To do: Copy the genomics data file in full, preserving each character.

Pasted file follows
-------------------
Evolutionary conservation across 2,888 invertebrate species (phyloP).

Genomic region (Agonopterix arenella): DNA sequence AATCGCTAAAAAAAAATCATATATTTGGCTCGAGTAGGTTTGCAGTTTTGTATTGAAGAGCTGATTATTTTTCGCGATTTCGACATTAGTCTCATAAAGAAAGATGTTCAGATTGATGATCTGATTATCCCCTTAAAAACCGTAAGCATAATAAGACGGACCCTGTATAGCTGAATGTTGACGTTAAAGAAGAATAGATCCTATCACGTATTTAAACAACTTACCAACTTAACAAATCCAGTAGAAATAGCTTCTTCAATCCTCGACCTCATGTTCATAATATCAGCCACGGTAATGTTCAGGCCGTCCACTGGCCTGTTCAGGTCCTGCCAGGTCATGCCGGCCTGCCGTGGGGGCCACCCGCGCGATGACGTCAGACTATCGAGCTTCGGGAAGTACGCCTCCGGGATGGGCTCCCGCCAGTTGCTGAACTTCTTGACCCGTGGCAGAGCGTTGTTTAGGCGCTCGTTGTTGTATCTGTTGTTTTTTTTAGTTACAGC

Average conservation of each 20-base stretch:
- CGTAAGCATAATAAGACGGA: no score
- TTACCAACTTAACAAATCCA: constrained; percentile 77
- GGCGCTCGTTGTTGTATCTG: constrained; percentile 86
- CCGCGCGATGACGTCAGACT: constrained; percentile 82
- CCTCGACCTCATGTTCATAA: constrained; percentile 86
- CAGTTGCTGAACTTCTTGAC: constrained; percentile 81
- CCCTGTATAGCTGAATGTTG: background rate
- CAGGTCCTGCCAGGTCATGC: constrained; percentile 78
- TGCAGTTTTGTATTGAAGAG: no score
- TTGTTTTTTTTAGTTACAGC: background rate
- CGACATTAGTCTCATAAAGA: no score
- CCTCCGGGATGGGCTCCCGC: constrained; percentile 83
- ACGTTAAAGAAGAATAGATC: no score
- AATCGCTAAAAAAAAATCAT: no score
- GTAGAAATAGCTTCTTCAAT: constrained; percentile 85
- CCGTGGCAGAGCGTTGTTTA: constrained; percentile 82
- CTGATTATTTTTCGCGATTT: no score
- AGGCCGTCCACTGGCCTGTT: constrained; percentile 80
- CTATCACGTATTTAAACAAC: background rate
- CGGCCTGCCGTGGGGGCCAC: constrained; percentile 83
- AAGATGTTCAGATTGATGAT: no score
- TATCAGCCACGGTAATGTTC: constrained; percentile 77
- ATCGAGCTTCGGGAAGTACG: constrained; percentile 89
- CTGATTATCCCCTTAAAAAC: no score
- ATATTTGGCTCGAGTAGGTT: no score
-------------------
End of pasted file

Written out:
Evolutionary conservation across 2,888 invertebrate species (phyloP).

Genomic region (Agonopterix arenella): DNA sequence AATCGCTAAAAAAAAATCATATATTTGGCTCGAGTAGGTTTGCAGTTTTGTATTGAAGAGCTGATTATTTTTCGCGATTTCGACATTAGTCTCATAAAGAAAGATGTTCAGATTGATGATCTGATTATCCCCTTAAAAACCGTAAGCATAATAAGACGGACCCTGTATAGCTGAATGTTGACGTTAAAGAAGAATAGATCCTATCACGTATTTAAACAACTTACCAACTTAACAAATCCAGTAGAAATAGCTTCTTCAATCCTCGACCTCATGTTCATAATATCAGCCACGGTAATGTTCAGGCCGTCCACTGGCCTGTTCAGGTCCTGCCAGGTCATGCCGGCCTGCCGTGGGGGCCACCCGCGCGATGACGTCAGACTATCGAGCTTCGGGAAGTACGCCTCCGGGATGGGCTCCCGCCAGTTGCTGAACTTCTTGACCCGTGGCAGAGCGTTGTTTAGGCGCTCGTTGTTGTATCTGTTGTTTTTTTTAGTTACAGC

Average conservation of each 20-base stretch:
- CGTAAGCATAATAAGACGGA: no score
- TTACCAACTTAACAAATCCA: constrained; percentile 77
- GGCGCTCGTTGTTGTATCTG: constrained; percentile 86
- CCGCGCGATGACGTCAGACT: constrained; percentile 82
- CCTCGACCTCATGTTCATAA: constrained; percentile 86
- CAGTTGCTGAACTTCTTGAC: constrained; percentile 81
- CCCTGTATAGCTGAATGTTG: background rate
- CAGGTCCTGCCAGGTCATGC: constrained; percentile 78
- TGCAGTTTTGTATTGAAGAG: no score
- TTGTTTTTTTTAGTTACAGC: background rate
- CGACATTAGTCTCATAAAGA: no score
- CCTCCGGGATGGGCTCCCGC: constrained; percentile 83
- ACGTTAAAGAAGAATAGATC: no score
- AATCGCTAAAAAAAAATCAT: no score
- GTAGAAATAGCTTCTTCAAT: constrained; percentile 85
- CCGTGGCAGAGCGTTGTTTA: constrained; percentile 82
- CTGATTATTTTTCGCGATTT: no score
- AGGCCGTCCACTGGCCTGTT: constrained; percentile 80
- CTATCACGTATTTAAACAAC: background rate
- CGGCCTGCCGTGGGGGCCAC: constrained; percentile 83
- AAGATGTTCAGATTGATGAT: no score
- TATCAGCCACGGTAATGTTC: constrained; percentile 77
- ATCGAGCTTCGGGAAGTACG: constrained; percentile 89
- CTGATTATCCCCTTAAAAAC: no score
- ATATTTGGCTCGAGTAGGTT: no score